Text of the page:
Wynwood's July 9 art walk sells lamps and chairs
Summer is here and along with it a surfeit of seasonal groupstravaganzas featuring the region's top artistic talent. Corralled in exhibits rife with multimedia works are exhibits offering visitors one-stop showcases of the ingenuity that has elevated Miami's thriving art scene to the international stage year-round.
You'll find everything from a collector's vision of a dream home filled with functional artwork, to an annual survey of the Magic City's leading non-represented creative types, to a review of last year's hit parade at a leading local space.
At Praxis International Art (2219 NW Second Ave., Miami), "Home: Dream Home" includes a handsome array of works by some of our city's most influential names alongside a couple of out-of-town guests who were invited to the intriguing house party.
The exhibit was organized by local collector Grela Orihuela, executive producer of the Wet Heat Project, a Miami-based company that produces original films documenting the local art scene.
Praxis has been transformed into her idea of what an ideal pad would look like. All the manifestations of functional furniture and décor were created by 32 artists who decked out the gallery.
On view you'll find Dan Walker's swinging crimson chandelier crafted from plastic dolls, toy cars, and balls, alongside Emmett Moore's chair created from PVC pipe, a tree stump, and a street sign. Also on display is Bert Rodriguez's lighted wooden bed platform and a geometric-patterned carpet by Agustina Woodgate fashioned from deconstructed plush toy animal pelts. Call 305-572-2900 or visit praxis-art.com.
Across the street from Praxis, at David Castillo Gallery (2234 NW Second Ave., Miami), the annual "DCG Open" brings together 28 South Florida artists, currently without gallery representation, who illustrate some of the dominant and diverse art practices developing on the local scene.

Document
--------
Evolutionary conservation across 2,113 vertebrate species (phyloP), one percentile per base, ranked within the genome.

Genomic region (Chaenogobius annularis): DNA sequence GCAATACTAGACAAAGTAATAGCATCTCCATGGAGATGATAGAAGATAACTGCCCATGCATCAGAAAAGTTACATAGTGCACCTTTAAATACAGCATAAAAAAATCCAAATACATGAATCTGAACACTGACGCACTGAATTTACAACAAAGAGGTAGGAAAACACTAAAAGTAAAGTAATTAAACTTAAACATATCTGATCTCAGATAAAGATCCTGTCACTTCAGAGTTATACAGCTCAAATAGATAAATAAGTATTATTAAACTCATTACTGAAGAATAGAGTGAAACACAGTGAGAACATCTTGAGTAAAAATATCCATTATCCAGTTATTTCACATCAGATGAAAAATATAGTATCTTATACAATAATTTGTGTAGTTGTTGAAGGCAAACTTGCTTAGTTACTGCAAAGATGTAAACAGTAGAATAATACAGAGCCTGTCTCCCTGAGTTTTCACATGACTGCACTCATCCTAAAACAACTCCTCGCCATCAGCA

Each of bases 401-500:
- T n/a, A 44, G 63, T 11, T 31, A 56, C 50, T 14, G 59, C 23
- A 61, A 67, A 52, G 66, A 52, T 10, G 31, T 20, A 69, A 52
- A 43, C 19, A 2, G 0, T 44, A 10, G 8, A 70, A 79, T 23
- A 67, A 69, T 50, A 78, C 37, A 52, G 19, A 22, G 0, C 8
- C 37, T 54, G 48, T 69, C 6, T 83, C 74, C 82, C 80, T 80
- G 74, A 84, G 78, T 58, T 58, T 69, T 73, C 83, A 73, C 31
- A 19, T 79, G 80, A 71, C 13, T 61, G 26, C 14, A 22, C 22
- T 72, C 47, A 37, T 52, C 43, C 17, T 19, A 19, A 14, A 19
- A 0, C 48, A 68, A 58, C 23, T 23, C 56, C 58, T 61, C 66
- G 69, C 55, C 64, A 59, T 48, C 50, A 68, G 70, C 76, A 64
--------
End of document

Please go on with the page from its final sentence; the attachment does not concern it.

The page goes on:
At Castillo, don't miss Antonia Wright's witty take on the quinceañera craze. In the work, the artist dons a tiara and an ivory gown bedecked with fist-sized pink roses for a studio photograph that parodies the traditional rite of passage. Equally attention-grabbing is Herman Felipe Kaizedo's gem of an oil painting, not much larger than a paperback book, depicting a pair of anonymous lovers with their hands stuffed down each others' pants. Call 305-573-8110 or visit davidcastillogallery.com.
For many art lovers, summer is a time to assess what worked or didn't work during the course of the previous year.
Diana Lowenstein Fine Arts' (2043 N. Miami Ave., Miami) "Season Review 2010/2011" exhibit has cobbled together the works of its international and homegrown stable of artists with an emphasis on concepts of innovation and originality.
Standouts on display include Purlieu, an installation by Caroline Lathan-Stiefel that resembles a sweeping macrame-type wall-swallowing sculpture woven in a riot of rainbow hues. It makes a nice counterpart to Charles Clary's Terr-a-diddle Infestation, an acrylic and hand-cut paper-on-panel installation rendered in organic, honeycomb shapes confected in brown sugar and spicy mustard tones and climbing from the floor to the walls like a viral contagion. Call 305-576-1804 or visit dlfinearts.com.
Those are our picks for the smoking-hot July version of the Wynwood art walk, during which you can take a gander at the work of 75 artists in three pit stops. You may find everything from a painting or photo from top-drawer South Florida talent to hang over your tattered, hand-me-down couch, to an artist-crafted chair or lamp to spruce up your dreary living room.
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